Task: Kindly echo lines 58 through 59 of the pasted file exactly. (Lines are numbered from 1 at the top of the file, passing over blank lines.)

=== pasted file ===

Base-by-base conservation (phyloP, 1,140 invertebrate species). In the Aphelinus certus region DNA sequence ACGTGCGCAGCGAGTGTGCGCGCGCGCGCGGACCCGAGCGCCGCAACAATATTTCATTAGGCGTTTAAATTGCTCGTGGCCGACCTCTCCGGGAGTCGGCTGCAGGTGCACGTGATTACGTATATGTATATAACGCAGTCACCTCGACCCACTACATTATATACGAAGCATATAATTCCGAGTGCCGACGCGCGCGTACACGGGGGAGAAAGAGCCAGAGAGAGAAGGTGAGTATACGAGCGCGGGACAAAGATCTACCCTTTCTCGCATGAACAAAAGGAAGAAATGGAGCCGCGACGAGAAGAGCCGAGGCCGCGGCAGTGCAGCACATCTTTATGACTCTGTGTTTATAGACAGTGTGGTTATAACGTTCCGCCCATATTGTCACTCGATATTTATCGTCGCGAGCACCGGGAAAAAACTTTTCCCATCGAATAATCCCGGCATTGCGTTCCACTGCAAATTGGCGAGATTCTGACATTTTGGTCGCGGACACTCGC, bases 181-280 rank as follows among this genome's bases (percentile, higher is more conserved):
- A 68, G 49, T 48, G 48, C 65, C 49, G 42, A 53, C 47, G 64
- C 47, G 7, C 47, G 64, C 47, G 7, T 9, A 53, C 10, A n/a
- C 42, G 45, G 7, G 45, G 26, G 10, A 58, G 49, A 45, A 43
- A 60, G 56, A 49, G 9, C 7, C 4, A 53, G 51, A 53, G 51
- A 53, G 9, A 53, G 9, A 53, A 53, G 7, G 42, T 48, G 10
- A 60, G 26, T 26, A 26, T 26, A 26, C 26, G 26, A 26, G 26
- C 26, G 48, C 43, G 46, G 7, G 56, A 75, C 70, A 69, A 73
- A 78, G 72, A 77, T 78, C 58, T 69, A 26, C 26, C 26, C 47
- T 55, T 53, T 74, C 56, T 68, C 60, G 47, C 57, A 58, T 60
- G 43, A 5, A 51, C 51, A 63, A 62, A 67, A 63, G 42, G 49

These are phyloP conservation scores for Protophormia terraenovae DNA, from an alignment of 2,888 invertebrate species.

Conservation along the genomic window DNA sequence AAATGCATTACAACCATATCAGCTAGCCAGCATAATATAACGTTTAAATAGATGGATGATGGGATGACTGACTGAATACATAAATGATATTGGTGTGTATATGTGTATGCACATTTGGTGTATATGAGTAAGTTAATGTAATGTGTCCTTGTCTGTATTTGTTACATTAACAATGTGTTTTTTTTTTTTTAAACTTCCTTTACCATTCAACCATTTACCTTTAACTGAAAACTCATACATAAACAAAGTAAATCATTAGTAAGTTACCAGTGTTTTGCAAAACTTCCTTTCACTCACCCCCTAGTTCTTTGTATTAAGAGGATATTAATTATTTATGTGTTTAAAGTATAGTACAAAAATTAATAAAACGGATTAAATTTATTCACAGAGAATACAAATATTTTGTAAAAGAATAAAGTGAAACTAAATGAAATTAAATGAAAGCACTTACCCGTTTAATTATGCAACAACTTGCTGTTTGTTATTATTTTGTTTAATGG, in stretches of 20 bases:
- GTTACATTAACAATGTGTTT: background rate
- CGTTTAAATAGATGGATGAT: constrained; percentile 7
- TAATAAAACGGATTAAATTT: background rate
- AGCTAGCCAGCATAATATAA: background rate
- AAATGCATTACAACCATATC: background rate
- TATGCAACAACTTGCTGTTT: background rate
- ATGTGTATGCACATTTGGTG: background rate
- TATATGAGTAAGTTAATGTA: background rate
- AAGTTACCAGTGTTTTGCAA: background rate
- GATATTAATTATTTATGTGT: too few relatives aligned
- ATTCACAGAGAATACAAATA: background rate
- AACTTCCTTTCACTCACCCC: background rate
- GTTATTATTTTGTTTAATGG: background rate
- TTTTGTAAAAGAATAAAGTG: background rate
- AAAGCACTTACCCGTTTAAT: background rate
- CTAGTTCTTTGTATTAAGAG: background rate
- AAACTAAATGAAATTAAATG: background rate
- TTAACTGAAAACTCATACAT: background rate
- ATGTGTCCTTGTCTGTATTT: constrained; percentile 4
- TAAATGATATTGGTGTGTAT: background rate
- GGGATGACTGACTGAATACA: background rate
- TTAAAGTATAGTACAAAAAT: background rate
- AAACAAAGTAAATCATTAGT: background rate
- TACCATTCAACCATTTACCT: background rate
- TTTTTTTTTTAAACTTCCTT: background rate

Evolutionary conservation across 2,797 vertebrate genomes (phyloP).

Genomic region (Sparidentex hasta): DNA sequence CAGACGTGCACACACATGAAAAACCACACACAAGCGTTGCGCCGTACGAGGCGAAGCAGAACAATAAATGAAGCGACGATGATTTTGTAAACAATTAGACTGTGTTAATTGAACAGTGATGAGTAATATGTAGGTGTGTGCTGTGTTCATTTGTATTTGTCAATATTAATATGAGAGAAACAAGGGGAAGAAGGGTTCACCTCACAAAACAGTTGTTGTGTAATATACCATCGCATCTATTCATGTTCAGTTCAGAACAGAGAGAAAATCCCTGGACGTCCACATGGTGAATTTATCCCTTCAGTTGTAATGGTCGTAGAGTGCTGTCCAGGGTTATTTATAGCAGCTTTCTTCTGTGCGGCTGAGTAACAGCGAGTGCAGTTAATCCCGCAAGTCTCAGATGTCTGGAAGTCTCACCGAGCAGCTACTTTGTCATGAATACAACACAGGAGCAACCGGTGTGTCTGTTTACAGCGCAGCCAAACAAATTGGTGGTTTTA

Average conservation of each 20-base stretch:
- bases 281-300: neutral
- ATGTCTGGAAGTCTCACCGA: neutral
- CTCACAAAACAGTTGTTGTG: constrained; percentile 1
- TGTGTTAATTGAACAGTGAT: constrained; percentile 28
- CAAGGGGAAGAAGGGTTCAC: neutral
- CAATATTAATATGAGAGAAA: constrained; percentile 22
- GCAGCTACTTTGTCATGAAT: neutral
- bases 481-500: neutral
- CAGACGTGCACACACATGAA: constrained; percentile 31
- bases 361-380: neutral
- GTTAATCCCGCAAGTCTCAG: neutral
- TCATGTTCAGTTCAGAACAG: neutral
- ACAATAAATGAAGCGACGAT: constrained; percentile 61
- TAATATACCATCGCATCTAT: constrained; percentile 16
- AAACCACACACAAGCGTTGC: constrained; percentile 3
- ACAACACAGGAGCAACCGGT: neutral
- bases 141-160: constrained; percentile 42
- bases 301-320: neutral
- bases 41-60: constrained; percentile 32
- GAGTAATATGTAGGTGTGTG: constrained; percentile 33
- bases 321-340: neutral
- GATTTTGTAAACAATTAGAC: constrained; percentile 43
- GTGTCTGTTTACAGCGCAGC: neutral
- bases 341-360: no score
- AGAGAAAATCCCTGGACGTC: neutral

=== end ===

- bases 141-160: constrained; percentile 42
- bases 301-320: neutral